Trance releases worldwide a week after Kerala premiere; why Malayalam cinema should aim for simultaneous opening
Last week, one of the most eagerly awaited Malayalam films, Trance, which was over two year in the making, released only in Kerala. The Fahadh Faasil biggie, produced and directed by Anwar Rasheed, was said to be one of the costliest Malayalam films, at Rs 30 crore.
Anwar and Fahadh, the co-producers of the film, had kept the movie under wraps. Even the trailer of the film was released online 36 hours before the release. No interviews were given by the cast and crew.
Three days before the planned Trance release, the makers backed out of its overseas (a premiere show was planned in Dubai) and rest-of-India launch. The producers claimed they wanted to curtail piracy, which they feel emanates outside of Kerala, from theatres which they had no control over.
Initially, they had planned a rest-of-India and overseas release for two weeks after the Kerala premiere. The film took a bumper opening in Kerala, grossing approximately Rs 3.30 crore on day one, Faasil’s best ever opening. However, the film got mixed reviews, and by the weekend, it collapsed at the Kerala box office. Now, the makers of Trance have announced a 28 February release for outside of Kerala. But clearly, the buzz is missing with national multiplexes not showcasing the film or giving it lesser shows.
Is Malayalam cinema losing out by not going for a simultaneous worldwide release? In a move to curtail piracy, some of the Malayalam film producers have decided to delay their outside Kerala release by a week or two. The feeling is there is rampant piracy outside Kerala (especially the dreaded Tamilrockers), which will affect the opening weekend back home. Recently, the Malayalam blockbuster of the year, Boban Kunchacko’s thriller Anjaam Pathiraa hit the rest-of-India screens two weeks after the Kerala premiere. The film is a huge hit, and is still running in Chennai and Bengaluru, five weeks after its release. Similarly Prithviraj’s Ayyappanum Koshiy
One of Malayalam producers, who did not want to go on record, says, “I personally feel the delayed release outside Kerala helps the film to do better in our home state, especially during the opening weekend. Take the case of Anjaam Pathiraa: the producer, who is a friend of mine, took a bold decision not to release the film simultaneously. Two weeks later, the moment it released outside Kerala, the film was up on torrent sites, and pirated copies started circulating in Kerala.”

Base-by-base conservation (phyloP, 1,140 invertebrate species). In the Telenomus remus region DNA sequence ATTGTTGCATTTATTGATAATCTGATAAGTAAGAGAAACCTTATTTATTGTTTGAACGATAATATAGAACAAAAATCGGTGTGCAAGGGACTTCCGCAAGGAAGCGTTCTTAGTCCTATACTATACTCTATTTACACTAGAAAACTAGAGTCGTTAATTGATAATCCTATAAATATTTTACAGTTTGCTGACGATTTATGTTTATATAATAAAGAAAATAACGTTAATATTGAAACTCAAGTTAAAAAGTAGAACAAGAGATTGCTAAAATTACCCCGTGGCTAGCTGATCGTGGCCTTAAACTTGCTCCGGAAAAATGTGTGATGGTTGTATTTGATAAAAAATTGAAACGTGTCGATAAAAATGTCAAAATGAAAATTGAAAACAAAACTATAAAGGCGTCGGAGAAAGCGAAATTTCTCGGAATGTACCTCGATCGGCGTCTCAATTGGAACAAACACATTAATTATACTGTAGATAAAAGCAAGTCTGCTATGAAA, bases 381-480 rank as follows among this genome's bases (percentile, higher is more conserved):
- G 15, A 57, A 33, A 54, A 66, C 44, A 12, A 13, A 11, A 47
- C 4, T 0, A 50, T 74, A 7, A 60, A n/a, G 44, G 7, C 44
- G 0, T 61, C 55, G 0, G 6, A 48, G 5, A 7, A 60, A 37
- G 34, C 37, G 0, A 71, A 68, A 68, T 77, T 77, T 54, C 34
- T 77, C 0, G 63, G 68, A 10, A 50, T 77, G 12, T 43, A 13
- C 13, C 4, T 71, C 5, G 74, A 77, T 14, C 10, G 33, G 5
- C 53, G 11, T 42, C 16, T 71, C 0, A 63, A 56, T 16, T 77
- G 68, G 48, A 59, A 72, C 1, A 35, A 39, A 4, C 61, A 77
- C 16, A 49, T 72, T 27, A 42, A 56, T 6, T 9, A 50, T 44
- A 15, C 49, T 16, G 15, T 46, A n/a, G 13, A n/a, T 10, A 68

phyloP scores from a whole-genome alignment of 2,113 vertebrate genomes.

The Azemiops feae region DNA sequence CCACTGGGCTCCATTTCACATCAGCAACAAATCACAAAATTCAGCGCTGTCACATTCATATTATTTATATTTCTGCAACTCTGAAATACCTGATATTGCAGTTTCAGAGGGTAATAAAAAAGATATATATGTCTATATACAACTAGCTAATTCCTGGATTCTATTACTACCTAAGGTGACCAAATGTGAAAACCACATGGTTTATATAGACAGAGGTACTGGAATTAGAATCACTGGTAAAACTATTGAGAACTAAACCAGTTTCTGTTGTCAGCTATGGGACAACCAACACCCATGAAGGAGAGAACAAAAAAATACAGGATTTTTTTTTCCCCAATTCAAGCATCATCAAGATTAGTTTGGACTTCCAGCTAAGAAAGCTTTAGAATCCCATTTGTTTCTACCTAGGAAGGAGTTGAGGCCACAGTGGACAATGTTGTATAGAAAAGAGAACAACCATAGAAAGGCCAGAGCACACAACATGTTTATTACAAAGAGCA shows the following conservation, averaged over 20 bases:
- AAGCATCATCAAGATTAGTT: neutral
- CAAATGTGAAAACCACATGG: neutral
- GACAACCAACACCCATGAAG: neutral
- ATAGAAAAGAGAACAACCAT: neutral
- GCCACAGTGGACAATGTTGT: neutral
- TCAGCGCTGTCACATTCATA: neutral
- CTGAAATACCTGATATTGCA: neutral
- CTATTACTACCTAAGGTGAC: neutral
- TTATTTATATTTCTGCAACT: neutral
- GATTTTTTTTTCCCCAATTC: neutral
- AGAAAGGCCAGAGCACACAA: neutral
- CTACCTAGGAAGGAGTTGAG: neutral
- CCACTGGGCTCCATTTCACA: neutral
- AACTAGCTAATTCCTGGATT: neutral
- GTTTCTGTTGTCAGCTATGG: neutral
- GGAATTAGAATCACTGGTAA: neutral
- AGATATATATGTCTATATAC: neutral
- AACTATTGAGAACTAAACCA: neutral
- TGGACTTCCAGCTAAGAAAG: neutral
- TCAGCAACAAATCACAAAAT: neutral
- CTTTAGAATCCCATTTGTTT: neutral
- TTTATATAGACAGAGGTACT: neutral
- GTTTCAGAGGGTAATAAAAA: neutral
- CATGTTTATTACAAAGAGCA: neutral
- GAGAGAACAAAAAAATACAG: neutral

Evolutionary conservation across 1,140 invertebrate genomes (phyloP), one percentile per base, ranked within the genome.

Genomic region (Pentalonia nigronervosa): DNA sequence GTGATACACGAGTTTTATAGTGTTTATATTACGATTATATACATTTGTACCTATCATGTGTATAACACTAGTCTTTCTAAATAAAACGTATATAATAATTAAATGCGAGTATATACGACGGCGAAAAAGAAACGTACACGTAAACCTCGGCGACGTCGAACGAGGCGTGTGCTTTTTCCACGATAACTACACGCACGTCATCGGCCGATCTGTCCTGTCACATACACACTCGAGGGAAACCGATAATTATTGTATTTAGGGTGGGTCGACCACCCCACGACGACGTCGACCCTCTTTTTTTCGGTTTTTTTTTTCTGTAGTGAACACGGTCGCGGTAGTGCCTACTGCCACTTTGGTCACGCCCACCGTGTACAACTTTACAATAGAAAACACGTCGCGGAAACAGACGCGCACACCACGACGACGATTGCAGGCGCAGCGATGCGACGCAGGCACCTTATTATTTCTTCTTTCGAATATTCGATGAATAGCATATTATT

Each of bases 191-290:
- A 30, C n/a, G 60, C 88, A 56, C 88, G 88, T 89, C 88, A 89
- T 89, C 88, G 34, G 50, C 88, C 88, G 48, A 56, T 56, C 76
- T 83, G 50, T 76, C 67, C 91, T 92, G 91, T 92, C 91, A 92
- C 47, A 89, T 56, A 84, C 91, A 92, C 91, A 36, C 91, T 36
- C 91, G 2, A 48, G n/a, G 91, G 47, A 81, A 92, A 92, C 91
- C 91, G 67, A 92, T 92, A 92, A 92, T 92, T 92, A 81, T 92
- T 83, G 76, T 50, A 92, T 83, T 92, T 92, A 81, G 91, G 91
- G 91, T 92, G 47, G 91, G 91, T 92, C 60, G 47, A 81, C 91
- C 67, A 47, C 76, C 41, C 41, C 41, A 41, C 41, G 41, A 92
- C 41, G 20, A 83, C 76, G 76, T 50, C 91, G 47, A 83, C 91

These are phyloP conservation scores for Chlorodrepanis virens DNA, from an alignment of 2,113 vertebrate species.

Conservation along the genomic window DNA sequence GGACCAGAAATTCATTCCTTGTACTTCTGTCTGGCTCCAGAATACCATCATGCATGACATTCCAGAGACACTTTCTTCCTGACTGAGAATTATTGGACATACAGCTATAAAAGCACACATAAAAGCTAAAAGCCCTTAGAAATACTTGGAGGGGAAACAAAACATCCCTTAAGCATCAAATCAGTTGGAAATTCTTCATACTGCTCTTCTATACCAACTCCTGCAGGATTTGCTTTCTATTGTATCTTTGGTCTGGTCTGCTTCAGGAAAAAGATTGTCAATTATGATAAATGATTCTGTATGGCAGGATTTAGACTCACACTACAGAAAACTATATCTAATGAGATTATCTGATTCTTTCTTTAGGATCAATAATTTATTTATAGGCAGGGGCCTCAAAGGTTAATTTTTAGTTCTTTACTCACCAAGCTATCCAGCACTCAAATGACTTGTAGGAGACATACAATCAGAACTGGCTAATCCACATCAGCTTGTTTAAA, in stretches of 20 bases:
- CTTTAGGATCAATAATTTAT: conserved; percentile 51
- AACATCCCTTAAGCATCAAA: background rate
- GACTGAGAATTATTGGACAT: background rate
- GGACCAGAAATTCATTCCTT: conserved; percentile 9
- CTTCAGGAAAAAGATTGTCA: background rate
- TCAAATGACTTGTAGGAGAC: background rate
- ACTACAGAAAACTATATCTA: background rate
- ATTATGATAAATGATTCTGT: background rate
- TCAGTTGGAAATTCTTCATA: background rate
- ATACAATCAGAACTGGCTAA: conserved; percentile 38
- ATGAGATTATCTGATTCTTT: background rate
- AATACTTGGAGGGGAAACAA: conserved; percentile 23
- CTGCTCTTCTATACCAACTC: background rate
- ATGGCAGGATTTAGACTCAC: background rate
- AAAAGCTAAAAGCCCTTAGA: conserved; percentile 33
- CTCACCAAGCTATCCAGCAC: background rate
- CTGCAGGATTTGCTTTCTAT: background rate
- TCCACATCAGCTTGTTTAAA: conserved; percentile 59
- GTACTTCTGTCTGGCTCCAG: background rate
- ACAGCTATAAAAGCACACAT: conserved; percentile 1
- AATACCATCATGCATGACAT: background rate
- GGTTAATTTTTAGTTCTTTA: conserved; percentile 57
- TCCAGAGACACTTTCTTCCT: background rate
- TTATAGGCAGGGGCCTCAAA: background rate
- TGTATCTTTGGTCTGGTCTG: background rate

Leading producer and distributor Alex George of Central Pictures says, “In the good old days, there was no simultaneous release of Malayalam films outside Kerala, and piracy was not an issue as we had control over our analogue prints but once it became digital and with wider release, it became tough. Even today, a proven hit in Kerala with a delayed rest of India release works to producers’ advantage, as proved by recent hits.”
The veterans in the industry say content is king, and will work outside of Kerala even if it has a delayed release. They point out path-breaking Malayalam blockbusters like Premam, Bangalore Days, Drishyam, and Angamaly Diaries had a delayed release outside of Kerala.
Mukesh Mehta, top producer, says, “There are two sides to it: a feeling among a section of the producers is that piracy will happen if released simultaneously and better to hold on for a week or two. And if a film is a hit in Kerala, it will be replicated outside the state even with a delayed release. At the same time, you can’t stop technology when Malayalam films are available on streaming platforms in 30 days of its release in Kerala. And same-day-same-time worldwide release will mean extra revenue stream.”
Manikandan, a small time distributor of Malayalam films in the outside-Kerala market, says, “Like Tamil and Telugu industries, Malayalam producers should fight piracy, and go ahead with simultaneous release. Today, the outside-Kerala audiences are well-versed about Malayalam cinema, and thanks to subtitles, they (Malayalam films) have been lapped up by even non-Malayalam speaking audiences. So it makes sense for a simultaneous release.”
The other factor pointed out by those favouring same-day-same-time release is even Hollywood is scrutinising the magnitude of piracy in Southeast Asian countries by advancing their India release ahead of the North America opening. The latest example is the James Bond flick, No Time To Die, releasing in India first on 2 April, while in the US, it will premiere on 8 April.
Only 5 to 10 percent of Malayalam films released are successful every year. Take Trance for example, which has released outside Kerala this Friday after its release in the state. It would have taken a bigger opening had it been a simultaneous release. But now, owing to negative word-of-mouth from Kerala, the advance booking is not encouraging, and the revenue potential has come down by 50 percent. Actually, Tovino Thomas-starrer Forensic, which released simultaneously with Kerala in the rest of India this Friday, has better advance booking.
In a fast-changing scenario, where online reviews appear immediately after the first-day-first-show in Kerala, Malayalam producers should act smart. There are many a small Malayalam films which do not get their due because of limited release in Kerala. Even piracy giants are only interested in star-driven movies. With the release window between theatrical and OTT platforms shrinking, only simultaneous release worldwide will help.
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Updated Date: Feb 29, 2020 09:03:10 IST